Monday, November 8, 2010

Metaphysics

FLG should've added Tim Kowal's blog, Notes From Babel, to his blogroll a while ago, but that's finally been rectified. Anyway, like Prof Mondo, FLG found Tim's post on metaphysics made an important point:
In one of those dragged out, merciless threads about the existence of God and the origins of the universe and the nature of reality and all that heavy stuff, Jason Kuznicki  sticks a pin in and lets some air out.  Somehow, Jason says, we all seem to manage to get along, even while we disagree out this allegedly fundamental stuff.  That “metaphysics has very little to offer except folly.”

I take the general sentiment.  And I enjoy the passage from Candide he shares.  But I cannot agree that our metaphysic, our worldview, our underlying presuppositions about what it means to be a human in this world among other humans, is some trifling matter that has no bearing on human affairs outside the cigar room.  These questions define our starting point on questions of values, on the purposes in our conduct in and attitudes about society, government, politics, the law.

Well put. Although, FLG will say that interests, institutions, and other material factors explain a lot. These attitudes that Tim talks about matter at the margins, which are very important for somebody like FLG who monomanically focuses on time horizons.

It's facile to look at political outcomes and say they were merely the product of a interests competing. Too many people think this is actually a profound thought that is devoid of romantic notions. On the other hand, FLG thinks it is both a overly cynical and static way to look at things, which is to say the wrong way.

7 comments:

The Ancient said...

So to view something sub specie aeternitatis is good, bad, beyond human capacity -- what?

P.S. I finally figured out what bothers me about the League: It's a superannuated dorm room where it's always three in the morning.

FLG said...

Shit, then this place must be like a dive bar five minutes before last call.

The Ancient said...

this place must be like a dive bar five minutes before last call...

Twenty, thirty years ago, there used be an after-hours place in Adams-Morgan called The Gas Chamber.

This is more like that.

(In a good way.)

william randolph brafford said...

The Ancient,

I don't take your criticism personally -- the League's a decidedly amateur effort -- but what is a "superannuated dorm room"?

-wrb

The Ancient said...

wrb --

what is a "superannuated dorm room"?

1) Well, it's a place where perennially young people continue to gather in honor of their youth, having more or less the same conversations they once had many years ago.

2) It's a place where -- because it's always 3 in the morning -- no one has the stones to tell some other regular that they are lost, embarrassing everyone else, and should just shut up.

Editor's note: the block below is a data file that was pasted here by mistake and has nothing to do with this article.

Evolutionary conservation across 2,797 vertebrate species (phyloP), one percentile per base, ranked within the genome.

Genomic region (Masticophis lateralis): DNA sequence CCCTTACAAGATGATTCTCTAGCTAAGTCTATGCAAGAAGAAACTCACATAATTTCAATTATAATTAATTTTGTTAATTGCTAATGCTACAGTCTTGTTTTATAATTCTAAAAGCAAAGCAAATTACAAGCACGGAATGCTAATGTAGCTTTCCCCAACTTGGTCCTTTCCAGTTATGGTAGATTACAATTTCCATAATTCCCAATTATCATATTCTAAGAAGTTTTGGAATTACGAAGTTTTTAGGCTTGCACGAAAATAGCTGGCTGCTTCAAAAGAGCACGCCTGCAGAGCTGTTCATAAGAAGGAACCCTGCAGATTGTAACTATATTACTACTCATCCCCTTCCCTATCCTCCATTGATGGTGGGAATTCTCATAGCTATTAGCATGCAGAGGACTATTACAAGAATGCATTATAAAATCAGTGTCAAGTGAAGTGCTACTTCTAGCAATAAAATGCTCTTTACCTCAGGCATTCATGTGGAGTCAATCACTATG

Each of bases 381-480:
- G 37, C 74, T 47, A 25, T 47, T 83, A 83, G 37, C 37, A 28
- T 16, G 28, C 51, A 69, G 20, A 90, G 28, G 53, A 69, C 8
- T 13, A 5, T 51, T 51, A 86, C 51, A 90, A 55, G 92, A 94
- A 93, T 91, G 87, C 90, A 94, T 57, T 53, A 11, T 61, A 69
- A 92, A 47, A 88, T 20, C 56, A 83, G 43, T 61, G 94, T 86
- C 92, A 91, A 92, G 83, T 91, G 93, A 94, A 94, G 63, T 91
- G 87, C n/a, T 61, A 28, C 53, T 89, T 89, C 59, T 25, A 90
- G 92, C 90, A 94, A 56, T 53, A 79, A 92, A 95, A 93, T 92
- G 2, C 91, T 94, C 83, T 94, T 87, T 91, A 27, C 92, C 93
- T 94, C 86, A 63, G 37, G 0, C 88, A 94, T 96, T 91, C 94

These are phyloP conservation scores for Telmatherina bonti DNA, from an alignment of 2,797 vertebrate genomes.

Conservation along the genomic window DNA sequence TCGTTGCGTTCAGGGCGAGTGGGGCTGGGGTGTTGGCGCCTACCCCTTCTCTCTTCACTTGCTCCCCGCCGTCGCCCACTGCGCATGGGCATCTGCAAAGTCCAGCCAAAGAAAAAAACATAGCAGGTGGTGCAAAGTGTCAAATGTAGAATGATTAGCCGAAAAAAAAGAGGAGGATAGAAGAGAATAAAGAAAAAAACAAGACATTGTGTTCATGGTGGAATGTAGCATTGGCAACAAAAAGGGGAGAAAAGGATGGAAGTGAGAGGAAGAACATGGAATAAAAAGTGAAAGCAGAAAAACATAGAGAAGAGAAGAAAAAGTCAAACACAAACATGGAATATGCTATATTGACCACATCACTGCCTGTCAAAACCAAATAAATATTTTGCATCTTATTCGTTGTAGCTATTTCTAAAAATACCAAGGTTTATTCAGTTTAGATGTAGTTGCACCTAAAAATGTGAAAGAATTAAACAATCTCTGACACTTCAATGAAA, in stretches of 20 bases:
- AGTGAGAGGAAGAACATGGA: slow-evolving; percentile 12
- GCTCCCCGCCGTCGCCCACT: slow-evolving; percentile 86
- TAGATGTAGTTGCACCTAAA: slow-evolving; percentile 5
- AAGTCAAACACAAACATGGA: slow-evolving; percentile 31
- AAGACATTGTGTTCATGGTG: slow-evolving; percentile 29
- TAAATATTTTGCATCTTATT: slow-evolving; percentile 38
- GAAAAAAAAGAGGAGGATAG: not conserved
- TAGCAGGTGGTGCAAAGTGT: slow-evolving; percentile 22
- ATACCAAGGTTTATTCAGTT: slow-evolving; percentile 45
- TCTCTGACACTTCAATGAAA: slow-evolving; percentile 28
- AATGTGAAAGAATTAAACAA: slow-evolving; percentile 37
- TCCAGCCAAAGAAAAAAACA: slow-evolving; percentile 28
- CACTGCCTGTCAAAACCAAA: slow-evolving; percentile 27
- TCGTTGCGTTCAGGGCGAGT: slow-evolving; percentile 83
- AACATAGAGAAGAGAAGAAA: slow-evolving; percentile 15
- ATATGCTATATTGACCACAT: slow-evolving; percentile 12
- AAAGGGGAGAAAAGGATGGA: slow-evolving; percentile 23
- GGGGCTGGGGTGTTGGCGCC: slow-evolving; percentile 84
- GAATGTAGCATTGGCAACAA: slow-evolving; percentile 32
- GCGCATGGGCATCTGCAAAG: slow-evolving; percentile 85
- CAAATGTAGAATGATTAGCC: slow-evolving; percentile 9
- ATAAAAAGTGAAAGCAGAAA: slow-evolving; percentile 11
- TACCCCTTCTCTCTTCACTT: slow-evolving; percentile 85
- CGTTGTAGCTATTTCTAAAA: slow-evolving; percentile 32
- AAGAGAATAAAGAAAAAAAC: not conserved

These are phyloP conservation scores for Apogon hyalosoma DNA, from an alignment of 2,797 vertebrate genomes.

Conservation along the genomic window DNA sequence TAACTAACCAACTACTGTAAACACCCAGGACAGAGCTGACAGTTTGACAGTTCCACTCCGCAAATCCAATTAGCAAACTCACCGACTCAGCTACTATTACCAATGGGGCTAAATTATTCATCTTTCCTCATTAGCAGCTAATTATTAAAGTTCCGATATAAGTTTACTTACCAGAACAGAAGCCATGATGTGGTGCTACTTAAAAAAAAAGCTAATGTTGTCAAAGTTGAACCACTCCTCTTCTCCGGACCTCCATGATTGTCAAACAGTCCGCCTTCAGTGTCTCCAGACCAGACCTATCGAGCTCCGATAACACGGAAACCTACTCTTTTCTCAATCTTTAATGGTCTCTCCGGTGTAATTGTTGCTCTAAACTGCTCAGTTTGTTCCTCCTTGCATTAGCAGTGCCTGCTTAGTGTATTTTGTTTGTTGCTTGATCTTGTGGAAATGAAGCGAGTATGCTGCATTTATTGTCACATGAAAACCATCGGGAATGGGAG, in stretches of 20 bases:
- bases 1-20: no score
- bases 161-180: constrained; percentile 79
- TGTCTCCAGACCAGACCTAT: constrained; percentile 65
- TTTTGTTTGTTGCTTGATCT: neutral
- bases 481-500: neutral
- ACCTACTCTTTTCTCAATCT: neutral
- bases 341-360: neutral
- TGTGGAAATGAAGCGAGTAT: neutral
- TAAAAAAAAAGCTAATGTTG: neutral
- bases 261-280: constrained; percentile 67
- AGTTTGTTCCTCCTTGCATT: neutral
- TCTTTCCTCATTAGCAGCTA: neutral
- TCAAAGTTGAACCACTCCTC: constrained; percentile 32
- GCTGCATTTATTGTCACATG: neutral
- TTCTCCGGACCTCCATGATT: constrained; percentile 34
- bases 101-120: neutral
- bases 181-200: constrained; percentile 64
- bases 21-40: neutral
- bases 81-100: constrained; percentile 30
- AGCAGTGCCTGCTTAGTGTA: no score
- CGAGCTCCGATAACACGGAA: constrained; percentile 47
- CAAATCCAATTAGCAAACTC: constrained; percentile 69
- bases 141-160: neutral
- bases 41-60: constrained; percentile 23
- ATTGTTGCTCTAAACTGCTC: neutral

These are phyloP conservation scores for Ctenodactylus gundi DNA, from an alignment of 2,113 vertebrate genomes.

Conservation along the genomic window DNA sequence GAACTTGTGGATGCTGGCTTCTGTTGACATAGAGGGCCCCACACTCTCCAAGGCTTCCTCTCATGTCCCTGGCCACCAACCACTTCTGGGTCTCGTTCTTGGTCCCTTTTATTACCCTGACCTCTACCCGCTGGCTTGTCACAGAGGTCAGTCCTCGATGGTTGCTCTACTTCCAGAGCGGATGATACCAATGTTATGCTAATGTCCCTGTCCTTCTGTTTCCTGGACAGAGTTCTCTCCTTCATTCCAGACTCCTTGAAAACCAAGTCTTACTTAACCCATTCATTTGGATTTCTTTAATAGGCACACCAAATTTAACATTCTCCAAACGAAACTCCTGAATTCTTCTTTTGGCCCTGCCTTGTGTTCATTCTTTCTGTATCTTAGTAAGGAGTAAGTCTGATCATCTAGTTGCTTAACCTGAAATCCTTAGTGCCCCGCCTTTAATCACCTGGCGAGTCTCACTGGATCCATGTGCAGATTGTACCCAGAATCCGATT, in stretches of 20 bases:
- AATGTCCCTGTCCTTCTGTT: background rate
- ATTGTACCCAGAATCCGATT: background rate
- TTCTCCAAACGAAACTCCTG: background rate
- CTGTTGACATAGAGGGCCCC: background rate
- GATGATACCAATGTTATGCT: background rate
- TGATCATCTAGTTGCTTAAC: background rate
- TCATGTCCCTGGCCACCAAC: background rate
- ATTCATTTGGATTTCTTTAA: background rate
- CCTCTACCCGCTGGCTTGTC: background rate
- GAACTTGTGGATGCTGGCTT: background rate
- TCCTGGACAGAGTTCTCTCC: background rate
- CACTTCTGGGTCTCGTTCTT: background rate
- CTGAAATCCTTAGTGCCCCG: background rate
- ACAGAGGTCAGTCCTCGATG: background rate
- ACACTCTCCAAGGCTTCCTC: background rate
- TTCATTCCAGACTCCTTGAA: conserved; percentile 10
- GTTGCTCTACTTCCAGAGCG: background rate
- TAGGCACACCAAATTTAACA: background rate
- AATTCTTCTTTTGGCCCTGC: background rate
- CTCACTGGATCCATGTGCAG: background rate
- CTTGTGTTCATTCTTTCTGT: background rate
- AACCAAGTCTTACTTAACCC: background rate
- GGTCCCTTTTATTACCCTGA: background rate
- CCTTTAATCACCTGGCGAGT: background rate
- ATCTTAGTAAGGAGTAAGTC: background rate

3) It's a place where no one -- no one at all -- seems to know that brevity is more than the soul of lingerie. (Excepting Helen. Maybe.) This seems to support your recent recommendation of shorter posts. (Good luck with that.)

Tim Kowal said...

The Ancient,

In one sense, it does not matter what sort of metaphysics a people subscribes to, so long as they subscribe to a common, coherent set of underlying principles sufficient to form a bedrock for their cultural and political institutions. In another sense, there is probably a finite number of metaphysical frameworks that comport with a stable society and government. But that is typically not a subject for polite company.

As for the first point, here's a passage from Richard Weaver I've been barking at people recently:

"That it does not matter what a man believes is a statement heard on every side today. The statement carries a fearful implication. If a man is a philosopher in the sense with which we started, what he believes tells him what the world is for. How can men who disagree about what the world is for agree about any of the minutiae of daily conduct? The statement really means that it does not matter what a man believes so long as he does not take his beliefs seriously. Anyone can observe that this is the status to which religious belief has been reduced for many years. But suppose he does take his beliefs seriously? Then what he believes places a stamp upon his experience, and he belongs to a culture, which is a league founded on exclusive principles. To become eligible, one must be able to say the right words about the right things, which signifies in turn that one must be a man of correct sentiments. This phrase, so dear to the eighteenth century, carries us back to the last age that saw sentiment and reason in a proper partnership."

Richard M. Weaver, Ideas Have Consequences 23 (Univ. Chicago Press 1948).

william randolph brafford said...

The Ancient,

Juvenile, either idiotic or tolerant of idiocy, too wordy? Well, I asked.

-wrb

 
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